The Morning News

The Morning News Tournament of Books

The Tournament of Books is an annual battle royale between 16 of the best novels published in the previous year.

A new match is played here each weekday in March.

The 2009 ToB Contenders List

The 2009 Judges & Brackets

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Previous years: 2008, 2007, 2006, 2005

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judged by Junot Díaz
This is one of those match-ups that make the whole battle-of-the-book thing look extra dumb. These are both superb mature works by masters, which are nearly impossible to square up against one another. A Mercy is a splinter of a book and yet like any splinter, is brutally placed, almost impossible to ignore. A slave woman offers up her daughter to repay a debt and from here it’s all madness, nightmare, family, and of course America. This has been called a prequel to Beloved but for me it’s more of a return to form. I’m one of Morrison’s greatest fans and yet I have been unable to read with any pleasure her last three novels. Sorry folks: I’m just not that into them. In fact, I’d argue they suck. This book doesn’t suck. It does justice to its author’s talent on every level; it’s a perfect example of why I got into this reading game. In its pages you are thrown into a New World, our former world, of slavery, of vicious brutality, of grasping contradictory hope.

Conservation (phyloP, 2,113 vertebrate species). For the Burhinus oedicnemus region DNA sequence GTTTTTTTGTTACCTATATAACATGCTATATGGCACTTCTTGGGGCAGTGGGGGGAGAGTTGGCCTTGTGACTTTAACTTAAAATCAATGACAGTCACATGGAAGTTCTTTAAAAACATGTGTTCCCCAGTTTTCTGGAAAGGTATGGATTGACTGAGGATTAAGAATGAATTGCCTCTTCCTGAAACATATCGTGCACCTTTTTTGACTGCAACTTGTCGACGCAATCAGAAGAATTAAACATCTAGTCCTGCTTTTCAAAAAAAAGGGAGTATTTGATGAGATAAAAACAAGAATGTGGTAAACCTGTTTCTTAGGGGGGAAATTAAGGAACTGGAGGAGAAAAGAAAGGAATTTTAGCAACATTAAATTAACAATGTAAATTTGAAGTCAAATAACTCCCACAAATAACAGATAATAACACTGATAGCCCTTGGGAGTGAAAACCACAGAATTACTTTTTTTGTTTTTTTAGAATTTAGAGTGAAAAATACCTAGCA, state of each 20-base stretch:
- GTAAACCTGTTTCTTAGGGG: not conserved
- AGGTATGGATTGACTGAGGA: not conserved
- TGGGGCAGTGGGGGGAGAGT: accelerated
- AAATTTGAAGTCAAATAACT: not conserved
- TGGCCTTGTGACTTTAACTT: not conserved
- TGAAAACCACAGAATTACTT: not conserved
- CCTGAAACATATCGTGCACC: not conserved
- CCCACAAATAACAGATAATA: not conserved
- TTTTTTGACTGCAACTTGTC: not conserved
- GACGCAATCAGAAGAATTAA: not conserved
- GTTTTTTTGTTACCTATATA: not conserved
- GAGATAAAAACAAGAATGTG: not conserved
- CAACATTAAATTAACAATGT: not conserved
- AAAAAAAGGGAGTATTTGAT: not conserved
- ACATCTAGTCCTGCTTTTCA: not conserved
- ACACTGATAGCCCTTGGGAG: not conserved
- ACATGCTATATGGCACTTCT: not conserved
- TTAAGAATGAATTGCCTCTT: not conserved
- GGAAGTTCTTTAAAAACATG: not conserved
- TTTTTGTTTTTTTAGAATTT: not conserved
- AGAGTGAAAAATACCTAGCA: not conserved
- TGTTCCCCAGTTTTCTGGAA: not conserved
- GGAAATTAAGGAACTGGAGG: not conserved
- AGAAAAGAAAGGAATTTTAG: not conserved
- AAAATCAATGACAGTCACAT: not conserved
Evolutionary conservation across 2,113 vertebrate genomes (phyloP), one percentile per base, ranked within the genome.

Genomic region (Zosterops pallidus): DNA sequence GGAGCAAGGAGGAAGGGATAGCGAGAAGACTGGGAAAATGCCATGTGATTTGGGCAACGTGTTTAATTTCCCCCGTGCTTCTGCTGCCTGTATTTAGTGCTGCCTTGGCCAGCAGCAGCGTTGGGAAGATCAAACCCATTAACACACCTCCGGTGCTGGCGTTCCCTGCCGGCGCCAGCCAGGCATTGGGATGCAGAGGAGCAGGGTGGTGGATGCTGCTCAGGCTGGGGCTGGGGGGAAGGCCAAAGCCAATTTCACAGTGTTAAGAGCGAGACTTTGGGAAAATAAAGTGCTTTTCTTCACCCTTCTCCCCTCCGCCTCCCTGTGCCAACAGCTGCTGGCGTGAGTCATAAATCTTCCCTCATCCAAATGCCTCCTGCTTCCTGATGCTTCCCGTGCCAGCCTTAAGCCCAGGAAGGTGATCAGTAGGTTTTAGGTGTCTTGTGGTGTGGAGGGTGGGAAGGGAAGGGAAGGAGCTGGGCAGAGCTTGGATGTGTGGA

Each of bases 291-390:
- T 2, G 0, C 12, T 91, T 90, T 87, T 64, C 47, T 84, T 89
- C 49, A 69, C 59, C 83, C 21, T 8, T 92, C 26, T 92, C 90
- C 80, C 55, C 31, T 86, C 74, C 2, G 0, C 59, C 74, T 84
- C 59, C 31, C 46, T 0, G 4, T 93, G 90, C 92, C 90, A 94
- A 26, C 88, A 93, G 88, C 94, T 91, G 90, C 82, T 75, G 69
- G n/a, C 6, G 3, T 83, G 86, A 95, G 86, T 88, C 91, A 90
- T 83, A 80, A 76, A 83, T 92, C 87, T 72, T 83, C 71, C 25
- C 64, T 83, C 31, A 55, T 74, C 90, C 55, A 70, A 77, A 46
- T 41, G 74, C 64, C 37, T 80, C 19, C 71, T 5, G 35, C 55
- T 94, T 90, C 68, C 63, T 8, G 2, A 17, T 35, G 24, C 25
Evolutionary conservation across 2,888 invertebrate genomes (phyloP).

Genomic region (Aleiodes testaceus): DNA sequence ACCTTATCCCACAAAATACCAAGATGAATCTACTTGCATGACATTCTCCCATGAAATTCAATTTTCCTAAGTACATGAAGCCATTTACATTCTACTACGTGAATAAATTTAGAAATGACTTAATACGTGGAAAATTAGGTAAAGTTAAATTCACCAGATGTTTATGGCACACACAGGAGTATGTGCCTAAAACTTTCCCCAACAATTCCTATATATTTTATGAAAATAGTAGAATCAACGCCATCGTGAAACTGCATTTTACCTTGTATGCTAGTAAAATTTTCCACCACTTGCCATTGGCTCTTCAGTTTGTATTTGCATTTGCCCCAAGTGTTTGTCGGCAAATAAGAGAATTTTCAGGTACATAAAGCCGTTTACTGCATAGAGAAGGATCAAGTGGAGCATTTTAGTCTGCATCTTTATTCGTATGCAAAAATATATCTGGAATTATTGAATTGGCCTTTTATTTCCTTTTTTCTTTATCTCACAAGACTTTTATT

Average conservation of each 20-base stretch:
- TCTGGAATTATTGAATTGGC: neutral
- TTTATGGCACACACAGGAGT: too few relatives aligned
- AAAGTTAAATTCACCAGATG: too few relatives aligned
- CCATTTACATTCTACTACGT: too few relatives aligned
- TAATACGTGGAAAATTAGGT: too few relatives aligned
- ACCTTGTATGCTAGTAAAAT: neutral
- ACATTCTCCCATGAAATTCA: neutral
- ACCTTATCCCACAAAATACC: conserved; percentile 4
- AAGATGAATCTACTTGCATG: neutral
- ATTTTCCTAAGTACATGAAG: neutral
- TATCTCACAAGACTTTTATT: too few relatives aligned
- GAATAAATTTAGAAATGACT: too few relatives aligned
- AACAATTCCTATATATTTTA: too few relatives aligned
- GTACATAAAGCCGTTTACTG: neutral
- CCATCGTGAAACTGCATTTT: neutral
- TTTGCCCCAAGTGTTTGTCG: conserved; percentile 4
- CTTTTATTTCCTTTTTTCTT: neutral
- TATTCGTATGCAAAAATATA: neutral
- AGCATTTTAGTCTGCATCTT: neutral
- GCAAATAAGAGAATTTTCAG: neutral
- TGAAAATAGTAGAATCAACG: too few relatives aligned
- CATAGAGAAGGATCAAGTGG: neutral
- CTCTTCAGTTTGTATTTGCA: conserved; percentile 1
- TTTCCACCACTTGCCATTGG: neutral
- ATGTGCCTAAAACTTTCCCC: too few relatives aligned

Shadow Country is perhaps Peter Matthiessen’s magnum opus: In it he charts more or less how a single murder can echo down through the generations and how one crazy-ass man, Edgar Watson, can stand in for a place, a generation, a country. I read the earlier version of these novels before so it felt a little bit like a cheat reading them again, beautifully ordered and gussied up. I know that the National Book Award people felt that this was an entirely new project. I didn’t, not entirely. It’s superb but it didn’t read new to me and that’s what did it in, in my book. I should have better criteria but that’s the way these things are: You can pretend it’s math or science but it’s almost always gut and predilection. I give this round to Morrison. Beyond its newness, in the end it was her text that I returned to most once the reading was done.

Today’s WINNER

A Mercy by Toni Morrison

About the Judge

Junot Díaz is the author of Drown and The Brief Wondrous Life of Oscar Wao, winner of the Rooster in 2008. Known connections to this year’s contenders: I share an editor with Aleksandar Hemon.

From the Booth

Further evidence, if one needed it, that I am the Sergeant Schultz of literary criticism. Kevin John I don’t think we’ll be seeing any passionate blog postings protesting the bouncing of Shadow Country.
» Read Kevin Guilfoile & John Warner’s commentary on the match and leave a comment of your own «

The Peanut Gallery

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